MovieChat Forums > Jane Eyre (1944) Discussion > Jane Eyre reminds me of Rebecca(1940)

Jane Eyre reminds me of Rebecca(1940)


http://www.imdb.com/title/tt0032976/plotsummary

Plot Summary for
Rebecca (1940)

A shy ladies companion is staying in Monte Carlo with her stuffy employer when she meets the wealthy Maxim de Winter. Max is still troubled by the death of his wife, Rebecca in a boating accident the year before. She and Max fall in love, get married and return to Manderlay, his large country estate in Cornwall. The second Mrs. de Winter meets the housekeeper Mrs. Danvers and discovers that Rebecca still has a strange hold on everyone at Manderlay.

Summary written by Col Needham {[email protected]}

Maxim de Winter, still troubled by the death of his wife Rebecca, falls in love with a shy ladies' companion. They get married, but Lady de Winter discovers that Rebecca still has a big hold on everyone in the house, particularly on Mrs. Denvers, the housekeeper, who begins driving the young wife to madness.

Summary written by Claudio Sandrini {[email protected]}

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Daphne Du Maurier, the 20th century writer who wrote Rebecca, was a big fan of the Brontes. She even wrote a biography about Branwell Bronte. Jane Eyre was written about 100 years before Rebecca.

Rebecca is very very similar to Jane Eyre, and in my opinion is basically a re-make of it, although that's still being debated today!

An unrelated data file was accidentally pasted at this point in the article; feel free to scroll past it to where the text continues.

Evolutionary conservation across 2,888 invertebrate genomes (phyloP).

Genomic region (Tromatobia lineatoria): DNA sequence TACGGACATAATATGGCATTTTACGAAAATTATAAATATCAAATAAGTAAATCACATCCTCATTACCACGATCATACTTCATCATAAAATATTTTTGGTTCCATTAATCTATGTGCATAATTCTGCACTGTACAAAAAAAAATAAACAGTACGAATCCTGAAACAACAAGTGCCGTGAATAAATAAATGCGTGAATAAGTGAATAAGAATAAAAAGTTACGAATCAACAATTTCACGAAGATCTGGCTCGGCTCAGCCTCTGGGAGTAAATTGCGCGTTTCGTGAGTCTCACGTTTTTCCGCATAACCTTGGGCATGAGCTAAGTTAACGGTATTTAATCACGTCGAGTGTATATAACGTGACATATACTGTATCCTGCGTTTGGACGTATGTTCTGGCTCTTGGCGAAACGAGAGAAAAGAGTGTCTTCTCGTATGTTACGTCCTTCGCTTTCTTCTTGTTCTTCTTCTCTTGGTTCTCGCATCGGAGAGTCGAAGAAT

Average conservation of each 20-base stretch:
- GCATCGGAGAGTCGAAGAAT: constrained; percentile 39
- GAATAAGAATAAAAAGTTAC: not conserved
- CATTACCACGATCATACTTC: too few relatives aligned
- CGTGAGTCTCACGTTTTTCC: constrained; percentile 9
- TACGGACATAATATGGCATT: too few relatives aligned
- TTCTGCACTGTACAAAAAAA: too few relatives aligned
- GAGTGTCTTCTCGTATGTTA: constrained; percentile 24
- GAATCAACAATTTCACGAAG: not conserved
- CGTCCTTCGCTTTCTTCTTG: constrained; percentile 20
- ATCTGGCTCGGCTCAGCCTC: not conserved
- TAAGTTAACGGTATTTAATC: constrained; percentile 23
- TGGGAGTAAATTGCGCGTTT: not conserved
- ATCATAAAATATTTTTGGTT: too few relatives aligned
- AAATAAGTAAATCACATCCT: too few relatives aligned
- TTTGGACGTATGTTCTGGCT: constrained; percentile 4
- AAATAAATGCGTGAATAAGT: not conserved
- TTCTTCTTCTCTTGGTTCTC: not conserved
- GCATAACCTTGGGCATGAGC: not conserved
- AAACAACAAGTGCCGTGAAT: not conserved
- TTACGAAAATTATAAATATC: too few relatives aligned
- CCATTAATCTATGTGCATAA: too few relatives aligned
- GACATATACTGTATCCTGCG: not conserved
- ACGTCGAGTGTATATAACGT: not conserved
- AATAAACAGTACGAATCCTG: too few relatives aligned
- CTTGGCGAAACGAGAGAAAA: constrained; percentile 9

Hope that claifies it!

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The novel 'Rebecca' is loosely based on 'Jane Eyre', d I wouldn't be suprise dif Jane Eyre was Daphne du Maurier;s favourite book. I love both of them, but I wouldn't like to have to choose between iether of them as I love them both so much. While they are very similar in plot and settings and characters, they are both very different in loads of other ways. Laurence Oliver would have made a good Mr Rochester.

Derek

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The basic plot of the stories are very similar, but rebecca has a lot more mystery about it, the fact that a woman is locked in that room, is made clear fairly early in jane eyre, but we are really left wondering the truth about rebecca until he comes out with the whole story late in the movie

"So, Lone Star, now you see that evil will always triumph because good is dumb." -Dark Helmet

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Yes that makes sense.

Derek

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Just thought that I'd add that apart from the comparisons between the two stories, this film version of Jane Eyre also reminds me of the 1940 film of Rebecca, not only for Joan Fontaine's presence but also because I think that similar devices were used (ie the gothic imagery, black and white, swirling mists and winding staircases kind of thing). And I think that in both instances these were very effective, though I slightly prefer Jane Eyre and think thatthe book definitely provided some inspiration for duMaurier when she wrote Rebecca.

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I haven't seen Jane Eyre in years, but I just saw Rebecca last night, and I am wondering if the house they used for Manderley in Rebecca was also the house used in Jane Eyre. Anybody know?


Ah, the rapier wit of an armless D'Artagnan.

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I think that Jane Eyre has much more personality as a heroine. In Rebbeca the
main heroine doesn't even have a name. Rebbeca is the name of the previous
wife and the central heroine who narrates the story doesn't much participate
but is being led by others. She hasn't that strong will or self respect Jane
has. And of course the poetic language of Bronte can not be competed.

"I can be on my guard against my enemies but God deliver me from my friends" - Charlotte Bronte